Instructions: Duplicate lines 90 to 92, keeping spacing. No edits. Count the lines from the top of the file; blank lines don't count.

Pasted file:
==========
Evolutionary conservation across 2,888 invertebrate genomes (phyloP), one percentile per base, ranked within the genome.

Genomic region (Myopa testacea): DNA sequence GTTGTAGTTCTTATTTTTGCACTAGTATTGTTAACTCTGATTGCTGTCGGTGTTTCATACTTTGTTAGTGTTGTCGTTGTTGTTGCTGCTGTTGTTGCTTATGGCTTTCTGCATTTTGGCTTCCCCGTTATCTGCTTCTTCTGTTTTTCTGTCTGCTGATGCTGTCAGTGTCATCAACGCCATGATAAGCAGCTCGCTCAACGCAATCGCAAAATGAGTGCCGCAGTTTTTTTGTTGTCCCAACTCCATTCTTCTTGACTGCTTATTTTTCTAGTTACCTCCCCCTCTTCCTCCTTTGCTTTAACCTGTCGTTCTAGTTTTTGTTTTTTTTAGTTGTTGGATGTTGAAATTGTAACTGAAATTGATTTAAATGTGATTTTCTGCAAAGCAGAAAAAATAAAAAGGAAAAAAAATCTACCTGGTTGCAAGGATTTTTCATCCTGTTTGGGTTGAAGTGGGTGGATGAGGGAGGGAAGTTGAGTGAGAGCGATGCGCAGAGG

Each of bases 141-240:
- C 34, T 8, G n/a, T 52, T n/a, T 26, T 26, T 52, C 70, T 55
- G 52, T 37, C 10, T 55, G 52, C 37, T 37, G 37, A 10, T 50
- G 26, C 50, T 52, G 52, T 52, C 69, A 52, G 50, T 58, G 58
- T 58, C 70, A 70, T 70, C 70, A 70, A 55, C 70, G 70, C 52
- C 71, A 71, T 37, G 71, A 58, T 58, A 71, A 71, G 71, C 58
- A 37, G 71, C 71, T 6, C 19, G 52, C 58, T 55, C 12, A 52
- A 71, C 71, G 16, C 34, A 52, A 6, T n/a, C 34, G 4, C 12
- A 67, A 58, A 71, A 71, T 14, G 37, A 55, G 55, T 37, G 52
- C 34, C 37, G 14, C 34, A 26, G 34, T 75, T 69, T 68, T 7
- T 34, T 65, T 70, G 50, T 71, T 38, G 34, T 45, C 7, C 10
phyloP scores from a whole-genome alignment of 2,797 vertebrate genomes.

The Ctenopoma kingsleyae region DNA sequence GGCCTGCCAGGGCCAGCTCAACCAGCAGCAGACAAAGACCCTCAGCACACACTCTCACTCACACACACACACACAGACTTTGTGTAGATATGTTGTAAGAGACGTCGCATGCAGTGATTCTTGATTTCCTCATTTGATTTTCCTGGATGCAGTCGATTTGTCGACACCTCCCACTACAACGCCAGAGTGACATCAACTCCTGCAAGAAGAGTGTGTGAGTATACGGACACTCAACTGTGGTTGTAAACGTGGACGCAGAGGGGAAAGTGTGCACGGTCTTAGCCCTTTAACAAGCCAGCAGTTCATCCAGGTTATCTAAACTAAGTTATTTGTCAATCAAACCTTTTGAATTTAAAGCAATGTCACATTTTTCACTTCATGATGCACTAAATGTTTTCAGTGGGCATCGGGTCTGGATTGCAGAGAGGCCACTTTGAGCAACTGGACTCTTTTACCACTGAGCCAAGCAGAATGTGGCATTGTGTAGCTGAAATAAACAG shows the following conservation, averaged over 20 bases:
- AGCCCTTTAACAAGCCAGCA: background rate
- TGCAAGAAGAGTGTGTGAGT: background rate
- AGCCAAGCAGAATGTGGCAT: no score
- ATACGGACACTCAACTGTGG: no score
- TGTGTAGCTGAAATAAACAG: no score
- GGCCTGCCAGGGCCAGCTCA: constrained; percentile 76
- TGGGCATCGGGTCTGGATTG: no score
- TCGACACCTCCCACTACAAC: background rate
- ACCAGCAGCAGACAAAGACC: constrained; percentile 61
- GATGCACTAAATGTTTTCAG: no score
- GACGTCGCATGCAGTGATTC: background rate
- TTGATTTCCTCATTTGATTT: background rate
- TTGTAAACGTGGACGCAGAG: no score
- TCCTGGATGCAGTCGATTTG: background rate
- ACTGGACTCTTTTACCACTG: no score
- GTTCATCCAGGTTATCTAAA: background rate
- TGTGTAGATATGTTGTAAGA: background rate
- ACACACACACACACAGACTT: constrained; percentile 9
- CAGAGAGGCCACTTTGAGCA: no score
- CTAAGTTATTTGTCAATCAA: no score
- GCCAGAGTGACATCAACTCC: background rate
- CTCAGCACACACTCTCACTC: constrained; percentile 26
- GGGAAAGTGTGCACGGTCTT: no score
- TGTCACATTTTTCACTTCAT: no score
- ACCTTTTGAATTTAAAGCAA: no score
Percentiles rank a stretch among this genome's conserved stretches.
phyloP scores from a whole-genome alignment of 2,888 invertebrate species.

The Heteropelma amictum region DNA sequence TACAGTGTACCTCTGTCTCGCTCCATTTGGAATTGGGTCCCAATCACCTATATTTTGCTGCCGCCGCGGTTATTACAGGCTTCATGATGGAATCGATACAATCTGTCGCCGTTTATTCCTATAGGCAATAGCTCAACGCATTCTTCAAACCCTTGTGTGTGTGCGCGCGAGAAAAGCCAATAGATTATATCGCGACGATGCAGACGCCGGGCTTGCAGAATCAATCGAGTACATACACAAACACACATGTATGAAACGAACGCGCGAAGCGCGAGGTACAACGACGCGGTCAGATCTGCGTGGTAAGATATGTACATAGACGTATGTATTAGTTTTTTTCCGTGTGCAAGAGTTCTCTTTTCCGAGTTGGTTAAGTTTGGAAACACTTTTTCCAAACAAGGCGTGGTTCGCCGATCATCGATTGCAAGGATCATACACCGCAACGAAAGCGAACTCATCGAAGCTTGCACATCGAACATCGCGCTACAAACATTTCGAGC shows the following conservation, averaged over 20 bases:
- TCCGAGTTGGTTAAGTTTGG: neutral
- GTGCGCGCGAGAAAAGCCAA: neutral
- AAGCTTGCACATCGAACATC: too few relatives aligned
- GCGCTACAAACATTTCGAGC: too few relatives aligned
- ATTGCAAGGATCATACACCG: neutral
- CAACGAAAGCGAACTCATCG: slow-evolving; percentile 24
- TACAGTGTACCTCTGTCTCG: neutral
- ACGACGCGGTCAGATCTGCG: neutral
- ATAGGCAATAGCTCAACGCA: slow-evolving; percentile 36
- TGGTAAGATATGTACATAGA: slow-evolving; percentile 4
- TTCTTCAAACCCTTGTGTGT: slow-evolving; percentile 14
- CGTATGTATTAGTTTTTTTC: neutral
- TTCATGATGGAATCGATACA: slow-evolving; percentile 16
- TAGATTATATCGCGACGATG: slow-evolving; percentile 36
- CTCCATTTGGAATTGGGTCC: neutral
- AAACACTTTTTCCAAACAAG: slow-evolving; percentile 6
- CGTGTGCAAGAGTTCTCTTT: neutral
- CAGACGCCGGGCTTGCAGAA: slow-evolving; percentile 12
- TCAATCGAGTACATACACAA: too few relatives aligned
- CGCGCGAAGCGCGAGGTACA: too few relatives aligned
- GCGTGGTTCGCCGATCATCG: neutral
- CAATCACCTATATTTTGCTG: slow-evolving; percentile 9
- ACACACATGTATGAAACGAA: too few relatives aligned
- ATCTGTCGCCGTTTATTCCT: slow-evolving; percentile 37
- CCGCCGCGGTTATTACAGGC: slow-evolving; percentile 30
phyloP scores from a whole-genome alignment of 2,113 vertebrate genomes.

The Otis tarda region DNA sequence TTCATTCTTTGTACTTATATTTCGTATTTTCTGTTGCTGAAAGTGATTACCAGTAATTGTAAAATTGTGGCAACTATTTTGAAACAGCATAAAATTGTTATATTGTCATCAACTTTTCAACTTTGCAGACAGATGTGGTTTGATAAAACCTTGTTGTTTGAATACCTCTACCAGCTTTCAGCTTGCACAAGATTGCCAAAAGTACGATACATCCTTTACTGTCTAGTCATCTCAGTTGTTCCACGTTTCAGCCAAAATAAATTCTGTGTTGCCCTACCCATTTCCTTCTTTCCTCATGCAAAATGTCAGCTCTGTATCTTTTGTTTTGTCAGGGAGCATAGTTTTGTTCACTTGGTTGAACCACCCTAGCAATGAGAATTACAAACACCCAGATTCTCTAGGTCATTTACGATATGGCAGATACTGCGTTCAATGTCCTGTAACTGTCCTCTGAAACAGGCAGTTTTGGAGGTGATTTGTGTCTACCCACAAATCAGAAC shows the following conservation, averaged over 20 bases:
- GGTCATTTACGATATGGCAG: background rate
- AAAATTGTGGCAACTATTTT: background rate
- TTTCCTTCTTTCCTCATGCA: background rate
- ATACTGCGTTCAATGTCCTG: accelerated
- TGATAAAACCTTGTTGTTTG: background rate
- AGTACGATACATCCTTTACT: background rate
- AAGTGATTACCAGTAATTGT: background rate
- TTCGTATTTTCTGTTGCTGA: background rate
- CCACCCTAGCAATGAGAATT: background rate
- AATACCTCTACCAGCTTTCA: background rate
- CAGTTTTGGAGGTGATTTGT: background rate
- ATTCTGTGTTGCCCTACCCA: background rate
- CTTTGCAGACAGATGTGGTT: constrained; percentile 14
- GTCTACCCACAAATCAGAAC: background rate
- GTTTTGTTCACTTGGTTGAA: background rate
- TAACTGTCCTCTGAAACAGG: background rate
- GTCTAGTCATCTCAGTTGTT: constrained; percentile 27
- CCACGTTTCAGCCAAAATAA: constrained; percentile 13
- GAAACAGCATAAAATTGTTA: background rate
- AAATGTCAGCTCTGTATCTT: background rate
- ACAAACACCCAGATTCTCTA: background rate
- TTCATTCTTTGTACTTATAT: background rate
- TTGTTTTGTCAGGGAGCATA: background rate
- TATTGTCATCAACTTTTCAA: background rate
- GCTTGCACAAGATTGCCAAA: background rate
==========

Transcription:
- AAATGTCAGCTCTGTATCTT: background rate
- ACAAACACCCAGATTCTCTA: background rate
- TTCATTCTTTGTACTTATAT: background rate